In this weekly article, CareerAnalytics scours the deepest parts of the web in search of the most interesting career-related news, so you don’t have to. Every week we create a selection of three news articles about career development and present you with an excerpt of the article that we think is worth sharing. Click on the heading to read the whole article.
1. Why Now Is The Time To Question Everything—And Refresh Your Career And Your Future– Tracy Brower, Forbes Magazine
“The best decisions are informed by plenty of facts, data and insights. By definition, when you ask more questions, you’ll be able to generate better potential alternatives and choose among them. Perhaps you want to get a new job. When you know the field a little, it will guide you where to look, but if you ask more questions about the future of the profession, you can discern more opportunities. As famous hockey great Wayne Gretzky said, “You can skate to where the puck will be, instead of where it is.”
2. Transferable Skills: The Key to Landing Your Dream Job– Shelby Simon, The Muse
“For many people, making a career switch might feel like you’re starting over from scratch. But that’s not true: You have transferable skills. “Most job seekers think the skills they use for their current job only translate for that particular job title or industry, but the basics for operating in most functions is pretty universal,” says Yolanda Owens, Muse career coach and founder of CareerSensei Consulting. “Once you understand that, it’s easy to leverage and translate your skills to market yourself for other job titles and industries.”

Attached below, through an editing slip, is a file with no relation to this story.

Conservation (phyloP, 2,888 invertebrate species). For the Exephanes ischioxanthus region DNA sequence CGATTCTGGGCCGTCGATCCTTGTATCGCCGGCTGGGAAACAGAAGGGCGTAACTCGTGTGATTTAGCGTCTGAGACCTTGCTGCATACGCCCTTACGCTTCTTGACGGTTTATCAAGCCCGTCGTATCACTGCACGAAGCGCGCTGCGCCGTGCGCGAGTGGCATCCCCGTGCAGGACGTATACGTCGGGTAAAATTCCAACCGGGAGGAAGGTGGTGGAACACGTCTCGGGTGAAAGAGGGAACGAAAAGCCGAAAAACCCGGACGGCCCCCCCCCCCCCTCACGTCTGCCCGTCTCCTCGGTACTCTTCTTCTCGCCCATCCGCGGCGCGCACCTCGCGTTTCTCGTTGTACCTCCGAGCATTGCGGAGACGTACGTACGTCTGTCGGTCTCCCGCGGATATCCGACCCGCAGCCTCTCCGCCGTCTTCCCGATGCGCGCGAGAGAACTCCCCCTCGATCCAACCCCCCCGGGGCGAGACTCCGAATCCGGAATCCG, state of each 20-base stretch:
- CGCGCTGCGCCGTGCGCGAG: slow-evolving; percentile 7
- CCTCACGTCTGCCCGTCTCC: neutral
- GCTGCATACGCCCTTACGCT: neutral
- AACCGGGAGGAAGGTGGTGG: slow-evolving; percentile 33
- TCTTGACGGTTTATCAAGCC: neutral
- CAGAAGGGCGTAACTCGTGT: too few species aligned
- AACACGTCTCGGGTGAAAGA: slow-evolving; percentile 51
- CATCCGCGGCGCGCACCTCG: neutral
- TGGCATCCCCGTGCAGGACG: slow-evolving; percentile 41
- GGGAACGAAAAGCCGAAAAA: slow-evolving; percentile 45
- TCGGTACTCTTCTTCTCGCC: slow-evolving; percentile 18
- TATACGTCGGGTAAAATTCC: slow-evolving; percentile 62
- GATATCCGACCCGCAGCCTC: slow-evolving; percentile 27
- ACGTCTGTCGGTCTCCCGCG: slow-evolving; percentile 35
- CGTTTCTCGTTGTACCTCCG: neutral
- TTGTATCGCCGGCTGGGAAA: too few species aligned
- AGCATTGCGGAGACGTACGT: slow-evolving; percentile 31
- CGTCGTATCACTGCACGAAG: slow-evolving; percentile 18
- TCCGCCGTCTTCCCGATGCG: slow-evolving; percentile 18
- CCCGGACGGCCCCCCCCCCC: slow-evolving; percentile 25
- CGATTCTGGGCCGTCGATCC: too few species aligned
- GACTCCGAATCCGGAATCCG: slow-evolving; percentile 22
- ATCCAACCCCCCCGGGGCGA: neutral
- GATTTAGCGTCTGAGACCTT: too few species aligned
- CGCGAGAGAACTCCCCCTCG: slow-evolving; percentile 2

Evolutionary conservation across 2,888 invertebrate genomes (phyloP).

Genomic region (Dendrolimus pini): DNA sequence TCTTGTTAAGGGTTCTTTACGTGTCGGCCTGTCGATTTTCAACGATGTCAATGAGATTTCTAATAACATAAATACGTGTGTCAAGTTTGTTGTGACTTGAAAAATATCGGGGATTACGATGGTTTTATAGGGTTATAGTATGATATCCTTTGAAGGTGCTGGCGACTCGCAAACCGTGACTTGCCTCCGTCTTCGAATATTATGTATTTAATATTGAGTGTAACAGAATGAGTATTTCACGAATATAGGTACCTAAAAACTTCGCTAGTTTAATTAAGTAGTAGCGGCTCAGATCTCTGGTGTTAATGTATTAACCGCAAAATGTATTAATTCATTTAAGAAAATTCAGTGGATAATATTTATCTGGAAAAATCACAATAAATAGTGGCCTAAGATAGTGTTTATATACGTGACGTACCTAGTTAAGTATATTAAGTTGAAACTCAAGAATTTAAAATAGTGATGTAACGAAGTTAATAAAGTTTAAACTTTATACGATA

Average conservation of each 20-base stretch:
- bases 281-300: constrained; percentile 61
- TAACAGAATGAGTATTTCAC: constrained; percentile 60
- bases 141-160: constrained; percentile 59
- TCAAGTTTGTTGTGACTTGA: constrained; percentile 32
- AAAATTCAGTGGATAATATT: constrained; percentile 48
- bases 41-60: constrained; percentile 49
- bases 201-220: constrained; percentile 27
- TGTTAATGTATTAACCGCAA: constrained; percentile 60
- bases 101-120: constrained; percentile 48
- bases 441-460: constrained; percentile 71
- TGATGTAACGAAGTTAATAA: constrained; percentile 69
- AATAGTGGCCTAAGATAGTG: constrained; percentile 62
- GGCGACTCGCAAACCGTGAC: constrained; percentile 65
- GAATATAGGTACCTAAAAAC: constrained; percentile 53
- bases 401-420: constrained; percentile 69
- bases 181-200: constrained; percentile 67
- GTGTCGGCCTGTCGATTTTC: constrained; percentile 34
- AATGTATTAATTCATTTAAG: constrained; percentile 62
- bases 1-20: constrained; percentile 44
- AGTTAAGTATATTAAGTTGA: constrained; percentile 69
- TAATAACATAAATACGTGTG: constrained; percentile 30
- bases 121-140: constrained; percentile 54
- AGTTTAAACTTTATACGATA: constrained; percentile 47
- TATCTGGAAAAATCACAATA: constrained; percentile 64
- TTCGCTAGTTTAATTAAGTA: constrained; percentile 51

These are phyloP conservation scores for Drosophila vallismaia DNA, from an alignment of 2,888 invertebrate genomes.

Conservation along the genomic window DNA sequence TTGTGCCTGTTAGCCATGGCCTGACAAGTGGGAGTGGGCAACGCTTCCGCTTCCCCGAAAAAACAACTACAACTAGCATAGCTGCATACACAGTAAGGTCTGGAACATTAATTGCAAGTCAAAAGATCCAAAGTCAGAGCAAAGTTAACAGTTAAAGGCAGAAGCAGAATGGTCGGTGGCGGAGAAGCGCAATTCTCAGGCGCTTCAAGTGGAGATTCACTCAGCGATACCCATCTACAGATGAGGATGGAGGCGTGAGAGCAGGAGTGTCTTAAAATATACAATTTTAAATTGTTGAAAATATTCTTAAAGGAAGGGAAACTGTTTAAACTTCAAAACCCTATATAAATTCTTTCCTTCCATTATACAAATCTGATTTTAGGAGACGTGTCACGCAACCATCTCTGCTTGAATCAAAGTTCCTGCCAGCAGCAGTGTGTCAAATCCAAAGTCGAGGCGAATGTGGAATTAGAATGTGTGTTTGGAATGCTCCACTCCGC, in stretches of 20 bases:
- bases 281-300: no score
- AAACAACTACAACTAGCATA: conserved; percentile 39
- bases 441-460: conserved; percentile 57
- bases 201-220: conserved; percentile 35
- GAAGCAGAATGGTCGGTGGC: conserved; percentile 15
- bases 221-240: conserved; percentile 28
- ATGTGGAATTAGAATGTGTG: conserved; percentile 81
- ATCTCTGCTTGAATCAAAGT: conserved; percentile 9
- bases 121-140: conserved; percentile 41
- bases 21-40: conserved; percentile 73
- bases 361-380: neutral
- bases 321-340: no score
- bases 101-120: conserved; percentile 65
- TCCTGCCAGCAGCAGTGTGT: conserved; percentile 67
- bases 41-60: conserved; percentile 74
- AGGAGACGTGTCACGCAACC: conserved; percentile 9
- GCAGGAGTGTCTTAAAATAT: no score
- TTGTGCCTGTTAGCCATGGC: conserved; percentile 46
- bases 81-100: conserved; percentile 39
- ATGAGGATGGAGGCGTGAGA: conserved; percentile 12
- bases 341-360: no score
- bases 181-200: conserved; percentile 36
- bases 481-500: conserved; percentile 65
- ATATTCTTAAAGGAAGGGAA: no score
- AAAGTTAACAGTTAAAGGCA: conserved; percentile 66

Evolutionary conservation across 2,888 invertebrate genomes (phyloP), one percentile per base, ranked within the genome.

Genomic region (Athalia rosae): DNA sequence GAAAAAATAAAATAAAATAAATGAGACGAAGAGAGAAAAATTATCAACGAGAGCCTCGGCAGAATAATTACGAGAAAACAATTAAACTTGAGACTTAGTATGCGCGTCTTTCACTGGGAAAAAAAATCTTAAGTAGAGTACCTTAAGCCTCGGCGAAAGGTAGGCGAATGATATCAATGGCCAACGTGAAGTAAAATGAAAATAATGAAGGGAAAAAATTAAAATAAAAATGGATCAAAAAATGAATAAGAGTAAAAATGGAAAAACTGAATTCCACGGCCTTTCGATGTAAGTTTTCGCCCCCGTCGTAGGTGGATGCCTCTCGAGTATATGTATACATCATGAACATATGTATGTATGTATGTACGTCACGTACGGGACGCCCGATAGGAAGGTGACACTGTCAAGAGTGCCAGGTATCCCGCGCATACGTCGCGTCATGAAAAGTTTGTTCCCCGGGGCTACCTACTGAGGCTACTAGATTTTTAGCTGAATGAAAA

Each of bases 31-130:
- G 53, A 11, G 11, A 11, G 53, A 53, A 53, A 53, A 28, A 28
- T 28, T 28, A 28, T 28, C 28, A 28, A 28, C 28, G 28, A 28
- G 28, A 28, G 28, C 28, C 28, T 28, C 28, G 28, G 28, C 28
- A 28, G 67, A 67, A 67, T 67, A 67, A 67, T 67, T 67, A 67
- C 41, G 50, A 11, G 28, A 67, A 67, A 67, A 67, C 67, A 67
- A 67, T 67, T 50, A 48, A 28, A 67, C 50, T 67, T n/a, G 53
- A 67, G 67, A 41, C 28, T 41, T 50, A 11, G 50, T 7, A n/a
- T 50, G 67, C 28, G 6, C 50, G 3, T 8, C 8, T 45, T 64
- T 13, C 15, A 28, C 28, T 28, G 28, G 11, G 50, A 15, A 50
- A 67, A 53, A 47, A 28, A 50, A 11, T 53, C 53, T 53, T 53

3. What to do when you have to onboard yourself– Sara London, The Ladders
“Onboarding, according to the employee-data-analysis company Peakon, is the first phase of the traditional employee experience —– and, to some, it’s the most important. A 2018 study by Jobvite found 30% of new hires leave a job within the first 90 days, known as the “onboarding period.” The usual causes? Company culture and unmet expectations; both problems that could have been prevented with a better onboarding system.”